I need some one with experience regarding building service level agreement SLA for IT services. I am contracting out a portal development to a software development firm, and we need to draw an SLA which will be audited periodically. This is a university portal which will enable students make online registration.
Hi Sose, the requirements sound reasonable and standard: Here's a dab at the SLAs that you should be aiming for. I have put them down against each of your requirement for a clear picture. So here they are:
A university portal that will accommodate like 15000 students at once during registration period
# Availability of the website - 95%. If there is any downtime. the web must represent that with an estimated time of recovery. Better still if the website comes up with a timer which shows the countdown when it will be up and running again.
# Full UAT and QA done on the website as per your requirement of the website itself. You should be satisfied with this site before you give them the go ahead to deploy it
Internet connection for 10,000 users, maybe 5 MB bandwidth will do.
# Agree on a QoS. Do you want approx 5 Mb bandwidth but 100% availability, or do you want the full 5 Mb but reduced availability? Like something in the range of 85 - 90%. This is your call. Now if you ask me, I would go to approx 5 Mb bandwidth but 100% availability so that you can manage the rush of students signing up. Yes it will be slow at times, but still you will have web presence 24/7. My reason for this is because, these are students. They stay awake insane hours to get stuff done, not like me, an office goer, who's brain will shutdown after 2100 hours. everyday.
# Monitoring of the bandwidth and usage: Get them to monitor the usage of the website, and I don't mean just hits, I mean traffic and even malicious attempts on the website. A report to be presented on a weekly basis on the above in a format you choose. Now what you want to see in that report becomes their KPI (i.e. Key Performance Indicator)
Internet service should be broadcasted wirelessly
I didn't get this bit clearly, so please let me know exactly what you mean by this.
offcourse network should be built on unix
# Unix requirements: Write down what exactly you need in your unix network, in terms of robustness and reliance. Think in this way, what would you need or think is a good idea for robustness and reliability? Now don't build a ivory tower in your mind. Be practical, if possible be pragmatic. Also consider the people who are going to do this and their capabilities. Do they fit the bill, if not can they procure the knowledge or know how to actually do it? Answer these question, ask them if you need any answers. That will build your Unix requirements. Once that is done, lay it down in front of them as the SLA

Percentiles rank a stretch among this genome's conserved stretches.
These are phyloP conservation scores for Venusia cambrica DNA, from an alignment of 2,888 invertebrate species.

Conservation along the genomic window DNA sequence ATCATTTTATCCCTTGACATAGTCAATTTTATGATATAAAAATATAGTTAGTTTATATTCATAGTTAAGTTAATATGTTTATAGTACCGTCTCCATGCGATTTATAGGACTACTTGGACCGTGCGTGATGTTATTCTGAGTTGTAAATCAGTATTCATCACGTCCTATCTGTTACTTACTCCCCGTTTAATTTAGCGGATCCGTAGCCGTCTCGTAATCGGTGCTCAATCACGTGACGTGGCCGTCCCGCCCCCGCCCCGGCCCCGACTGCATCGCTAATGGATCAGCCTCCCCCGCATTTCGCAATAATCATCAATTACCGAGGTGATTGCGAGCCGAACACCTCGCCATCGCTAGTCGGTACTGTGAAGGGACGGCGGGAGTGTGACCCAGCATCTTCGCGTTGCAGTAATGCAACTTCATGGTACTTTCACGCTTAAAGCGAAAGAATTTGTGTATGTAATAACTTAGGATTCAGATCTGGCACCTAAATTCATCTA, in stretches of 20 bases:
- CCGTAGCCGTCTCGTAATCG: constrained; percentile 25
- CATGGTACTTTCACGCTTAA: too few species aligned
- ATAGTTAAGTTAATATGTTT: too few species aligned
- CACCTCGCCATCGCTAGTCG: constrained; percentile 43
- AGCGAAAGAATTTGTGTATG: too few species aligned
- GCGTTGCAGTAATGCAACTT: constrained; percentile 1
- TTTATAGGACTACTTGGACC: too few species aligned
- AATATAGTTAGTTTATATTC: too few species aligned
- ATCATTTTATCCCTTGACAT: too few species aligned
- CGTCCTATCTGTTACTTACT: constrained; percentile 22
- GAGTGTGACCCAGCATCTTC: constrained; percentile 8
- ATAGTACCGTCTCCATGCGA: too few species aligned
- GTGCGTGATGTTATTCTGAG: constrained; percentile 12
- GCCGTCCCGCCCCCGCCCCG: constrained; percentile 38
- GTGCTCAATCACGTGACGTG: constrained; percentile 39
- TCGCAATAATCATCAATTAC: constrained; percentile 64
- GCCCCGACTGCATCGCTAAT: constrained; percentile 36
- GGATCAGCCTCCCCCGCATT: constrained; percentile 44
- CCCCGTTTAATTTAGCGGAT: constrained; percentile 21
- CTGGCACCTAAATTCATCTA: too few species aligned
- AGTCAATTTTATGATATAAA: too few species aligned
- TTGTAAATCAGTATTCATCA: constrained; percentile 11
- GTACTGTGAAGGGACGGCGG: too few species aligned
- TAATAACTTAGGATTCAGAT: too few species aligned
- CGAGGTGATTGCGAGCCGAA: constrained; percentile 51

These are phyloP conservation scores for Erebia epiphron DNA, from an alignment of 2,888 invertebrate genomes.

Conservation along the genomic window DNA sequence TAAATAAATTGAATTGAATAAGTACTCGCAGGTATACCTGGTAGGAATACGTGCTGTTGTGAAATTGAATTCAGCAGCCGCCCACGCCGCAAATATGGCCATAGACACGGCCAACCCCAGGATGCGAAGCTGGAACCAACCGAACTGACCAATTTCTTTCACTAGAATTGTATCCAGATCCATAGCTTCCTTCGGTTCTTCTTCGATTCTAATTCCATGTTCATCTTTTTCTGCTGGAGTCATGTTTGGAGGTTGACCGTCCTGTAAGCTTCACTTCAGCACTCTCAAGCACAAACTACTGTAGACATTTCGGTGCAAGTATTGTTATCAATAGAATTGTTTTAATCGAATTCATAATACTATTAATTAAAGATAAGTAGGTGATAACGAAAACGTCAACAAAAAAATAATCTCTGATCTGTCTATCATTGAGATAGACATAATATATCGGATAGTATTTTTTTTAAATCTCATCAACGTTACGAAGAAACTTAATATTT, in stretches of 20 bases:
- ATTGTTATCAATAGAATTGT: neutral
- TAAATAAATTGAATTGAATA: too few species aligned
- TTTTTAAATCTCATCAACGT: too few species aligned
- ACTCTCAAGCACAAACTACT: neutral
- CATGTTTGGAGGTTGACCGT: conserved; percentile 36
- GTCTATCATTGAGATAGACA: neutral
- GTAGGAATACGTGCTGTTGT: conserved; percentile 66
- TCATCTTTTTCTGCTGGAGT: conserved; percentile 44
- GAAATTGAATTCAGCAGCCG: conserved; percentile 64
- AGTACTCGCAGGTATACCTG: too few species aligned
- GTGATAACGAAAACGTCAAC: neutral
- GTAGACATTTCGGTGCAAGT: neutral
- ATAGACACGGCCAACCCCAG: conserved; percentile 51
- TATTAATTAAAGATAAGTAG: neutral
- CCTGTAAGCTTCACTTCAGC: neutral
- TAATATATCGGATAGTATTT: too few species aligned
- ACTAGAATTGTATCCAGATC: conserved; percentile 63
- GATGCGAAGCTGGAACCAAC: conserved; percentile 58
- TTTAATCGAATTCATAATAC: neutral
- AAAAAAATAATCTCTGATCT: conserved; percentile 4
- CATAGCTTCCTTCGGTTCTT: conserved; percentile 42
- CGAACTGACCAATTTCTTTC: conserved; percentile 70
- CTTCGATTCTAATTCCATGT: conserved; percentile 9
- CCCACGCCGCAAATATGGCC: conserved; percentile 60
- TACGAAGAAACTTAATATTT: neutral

HP proliant server
Ok, loads to talk about on this one :
# Which Server, what specifications, what OS, what peripherals, and when I say specifications I mean what speed of processors, what size of HDD, how much RAM, how many network cards, how many partitions in the HDD, will the HDDs be hot - swappable (I would go for this). This is a server. Ensure they maintain this. Agree on a maintenance structure i.e what to maintain, and then once satisfied, agree on a maintenance schedule. Ask the outcome of the maintenance schedule as a report in the same frequency which matches that of the schedule. This is another of their KPIs.
REMEMBER THESE ARE JUST GUIDELINES AND SHOULD NOT BE TREATED AS THE BE ALL AND END ALL SLA GUIDE.
Always remember, be practical, don't ask for something which is fancy but has little usage, but don't ignore something which is vital to the service efficiency of your website and it's associated web based services.
Please, please, please make sure they don't over commit and then under deliver. That will put you in a very bad position.
Ask these people a million questions, don't be shy, because you are going to spend money and time on this.
And lastly for now, don't try to come up with the SLA guide all by yourself. Get some friends and do some research.
Hope this helps for now.
Picking pebbles on the shore of the networking ocean
Re: building a service level agreement
8 years 3 months ago #35068